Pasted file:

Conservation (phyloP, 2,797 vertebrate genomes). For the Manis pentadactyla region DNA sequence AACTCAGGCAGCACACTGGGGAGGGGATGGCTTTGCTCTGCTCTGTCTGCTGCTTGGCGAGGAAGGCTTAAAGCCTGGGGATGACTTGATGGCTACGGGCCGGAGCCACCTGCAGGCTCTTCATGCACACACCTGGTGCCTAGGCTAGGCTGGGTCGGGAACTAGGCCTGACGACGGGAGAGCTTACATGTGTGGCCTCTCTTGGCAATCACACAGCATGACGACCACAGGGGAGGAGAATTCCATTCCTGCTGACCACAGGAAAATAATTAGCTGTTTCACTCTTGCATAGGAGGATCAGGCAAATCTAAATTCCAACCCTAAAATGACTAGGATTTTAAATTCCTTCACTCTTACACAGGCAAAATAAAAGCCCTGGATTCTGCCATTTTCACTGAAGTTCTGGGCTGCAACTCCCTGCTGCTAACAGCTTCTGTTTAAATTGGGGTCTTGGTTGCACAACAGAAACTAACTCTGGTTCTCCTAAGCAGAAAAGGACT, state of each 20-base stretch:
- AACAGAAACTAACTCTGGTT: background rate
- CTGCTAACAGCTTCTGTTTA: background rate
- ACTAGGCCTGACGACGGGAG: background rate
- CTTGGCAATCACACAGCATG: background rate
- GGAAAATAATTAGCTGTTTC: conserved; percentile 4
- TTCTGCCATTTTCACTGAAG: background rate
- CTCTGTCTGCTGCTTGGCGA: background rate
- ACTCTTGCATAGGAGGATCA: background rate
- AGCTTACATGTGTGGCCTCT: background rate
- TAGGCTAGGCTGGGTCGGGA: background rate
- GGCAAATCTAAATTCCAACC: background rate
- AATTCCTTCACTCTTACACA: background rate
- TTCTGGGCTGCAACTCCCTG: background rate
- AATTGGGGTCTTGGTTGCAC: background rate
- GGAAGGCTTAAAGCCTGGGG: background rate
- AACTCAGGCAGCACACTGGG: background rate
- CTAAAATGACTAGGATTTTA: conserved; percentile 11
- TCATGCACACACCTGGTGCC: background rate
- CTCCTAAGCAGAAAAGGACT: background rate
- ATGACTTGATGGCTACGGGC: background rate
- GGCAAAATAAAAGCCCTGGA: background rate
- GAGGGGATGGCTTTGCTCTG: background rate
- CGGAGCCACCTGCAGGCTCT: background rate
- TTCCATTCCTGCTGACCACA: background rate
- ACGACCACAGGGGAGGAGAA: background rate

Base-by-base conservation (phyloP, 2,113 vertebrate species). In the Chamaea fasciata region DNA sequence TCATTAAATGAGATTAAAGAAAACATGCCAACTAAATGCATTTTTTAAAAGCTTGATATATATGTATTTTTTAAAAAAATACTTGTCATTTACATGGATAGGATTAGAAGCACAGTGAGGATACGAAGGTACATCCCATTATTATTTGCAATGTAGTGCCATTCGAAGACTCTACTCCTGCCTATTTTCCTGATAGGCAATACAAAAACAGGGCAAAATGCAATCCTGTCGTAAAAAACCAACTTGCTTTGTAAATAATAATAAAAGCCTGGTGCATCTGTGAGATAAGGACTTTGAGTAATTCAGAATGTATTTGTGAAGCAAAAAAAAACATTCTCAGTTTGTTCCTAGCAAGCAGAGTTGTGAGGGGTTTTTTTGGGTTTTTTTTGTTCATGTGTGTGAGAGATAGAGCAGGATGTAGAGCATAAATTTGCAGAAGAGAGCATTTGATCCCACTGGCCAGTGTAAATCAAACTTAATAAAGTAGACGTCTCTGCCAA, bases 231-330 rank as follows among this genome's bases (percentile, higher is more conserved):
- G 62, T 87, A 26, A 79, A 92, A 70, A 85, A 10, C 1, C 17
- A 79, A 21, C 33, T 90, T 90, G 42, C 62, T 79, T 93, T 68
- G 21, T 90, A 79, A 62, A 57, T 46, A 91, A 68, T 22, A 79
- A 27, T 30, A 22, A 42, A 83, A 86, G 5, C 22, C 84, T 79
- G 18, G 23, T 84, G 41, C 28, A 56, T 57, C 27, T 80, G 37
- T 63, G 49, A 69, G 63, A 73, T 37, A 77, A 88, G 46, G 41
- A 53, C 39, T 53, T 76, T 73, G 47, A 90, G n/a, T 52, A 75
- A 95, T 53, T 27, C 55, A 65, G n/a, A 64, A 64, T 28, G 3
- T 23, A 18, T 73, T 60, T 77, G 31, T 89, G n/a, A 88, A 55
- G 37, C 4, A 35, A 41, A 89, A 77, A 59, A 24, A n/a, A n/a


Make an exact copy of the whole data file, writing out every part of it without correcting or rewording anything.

Conservation (phyloP, 2,797 vertebrate genomes). For the Manis pentadactyla region DNA sequence AACTCAGGCAGCACACTGGGGAGGGGATGGCTTTGCTCTGCTCTGTCTGCTGCTTGGCGAGGAAGGCTTAAAGCCTGGGGATGACTTGATGGCTACGGGCCGGAGCCACCTGCAGGCTCTTCATGCACACACCTGGTGCCTAGGCTAGGCTGGGTCGGGAACTAGGCCTGACGACGGGAGAGCTTACATGTGTGGCCTCTCTTGGCAATCACACAGCATGACGACCACAGGGGAGGAGAATTCCATTCCTGCTGACCACAGGAAAATAATTAGCTGTTTCACTCTTGCATAGGAGGATCAGGCAAATCTAAATTCCAACCCTAAAATGACTAGGATTTTAAATTCCTTCACTCTTACACAGGCAAAATAAAAGCCCTGGATTCTGCCATTTTCACTGAAGTTCTGGGCTGCAACTCCCTGCTGCTAACAGCTTCTGTTTAAATTGGGGTCTTGGTTGCACAACAGAAACTAACTCTGGTTCTCCTAAGCAGAAAAGGACT, state of each 20-base stretch:
- AACAGAAACTAACTCTGGTT: background rate
- CTGCTAACAGCTTCTGTTTA: background rate
- ACTAGGCCTGACGACGGGAG: background rate
- CTTGGCAATCACACAGCATG: background rate
- GGAAAATAATTAGCTGTTTC: conserved; percentile 4
- TTCTGCCATTTTCACTGAAG: background rate
- CTCTGTCTGCTGCTTGGCGA: background rate
- ACTCTTGCATAGGAGGATCA: background rate
- AGCTTACATGTGTGGCCTCT: background rate
- TAGGCTAGGCTGGGTCGGGA: background rate
- GGCAAATCTAAATTCCAACC: background rate
- AATTCCTTCACTCTTACACA: background rate
- TTCTGGGCTGCAACTCCCTG: background rate
- AATTGGGGTCTTGGTTGCAC: background rate
- GGAAGGCTTAAAGCCTGGGG: background rate
- AACTCAGGCAGCACACTGGG: background rate
- CTAAAATGACTAGGATTTTA: conserved; percentile 11
- TCATGCACACACCTGGTGCC: background rate
- CTCCTAAGCAGAAAAGGACT: background rate
- ATGACTTGATGGCTACGGGC: background rate
- GGCAAAATAAAAGCCCTGGA: background rate
- GAGGGGATGGCTTTGCTCTG: background rate
- CGGAGCCACCTGCAGGCTCT: background rate
- TTCCATTCCTGCTGACCACA: background rate
- ACGACCACAGGGGAGGAGAA: background rate

Base-by-base conservation (phyloP, 2,113 vertebrate species). In the Chamaea fasciata region DNA sequence TCATTAAATGAGATTAAAGAAAACATGCCAACTAAATGCATTTTTTAAAAGCTTGATATATATGTATTTTTTAAAAAAATACTTGTCATTTACATGGATAGGATTAGAAGCACAGTGAGGATACGAAGGTACATCCCATTATTATTTGCAATGTAGTGCCATTCGAAGACTCTACTCCTGCCTATTTTCCTGATAGGCAATACAAAAACAGGGCAAAATGCAATCCTGTCGTAAAAAACCAACTTGCTTTGTAAATAATAATAAAAGCCTGGTGCATCTGTGAGATAAGGACTTTGAGTAATTCAGAATGTATTTGTGAAGCAAAAAAAAACATTCTCAGTTTGTTCCTAGCAAGCAGAGTTGTGAGGGGTTTTTTTGGGTTTTTTTTGTTCATGTGTGTGAGAGATAGAGCAGGATGTAGAGCATAAATTTGCAGAAGAGAGCATTTGATCCCACTGGCCAGTGTAAATCAAACTTAATAAAGTAGACGTCTCTGCCAA, bases 231-330 rank as follows among this genome's bases (percentile, higher is more conserved):
- G 62, T 87, A 26, A 79, A 92, A 70, A 85, A 10, C 1, C 17
- A 79, A 21, C 33, T 90, T 90, G 42, C 62, T 79, T 93, T 68
- G 21, T 90, A 79, A 62, A 57, T 46, A 91, A 68, T 22, A 79
- A 27, T 30, A 22, A 42, A 83, A 86, G 5, C 22, C 84, T 79
- G 18, G 23, T 84, G 41, C 28, A 56, T 57, C 27, T 80, G 37
- T 63, G 49, A 69, G 63, A 73, T 37, A 77, A 88, G 46, G 41
- A 53, C 39, T 53, T 76, T 73, G 47, A 90, G n/a, T 52, A 75
- A 95, T 53, T 27, C 55, A 65, G n/a, A 64, A 64, T 28, G 3
- T 23, A 18, T 73, T 60, T 77, G 31, T 89, G n/a, A 88, A 55
- G 37, C 4, A 35, A 41, A 89, A 77, A 59, A 24, A n/a, A n/a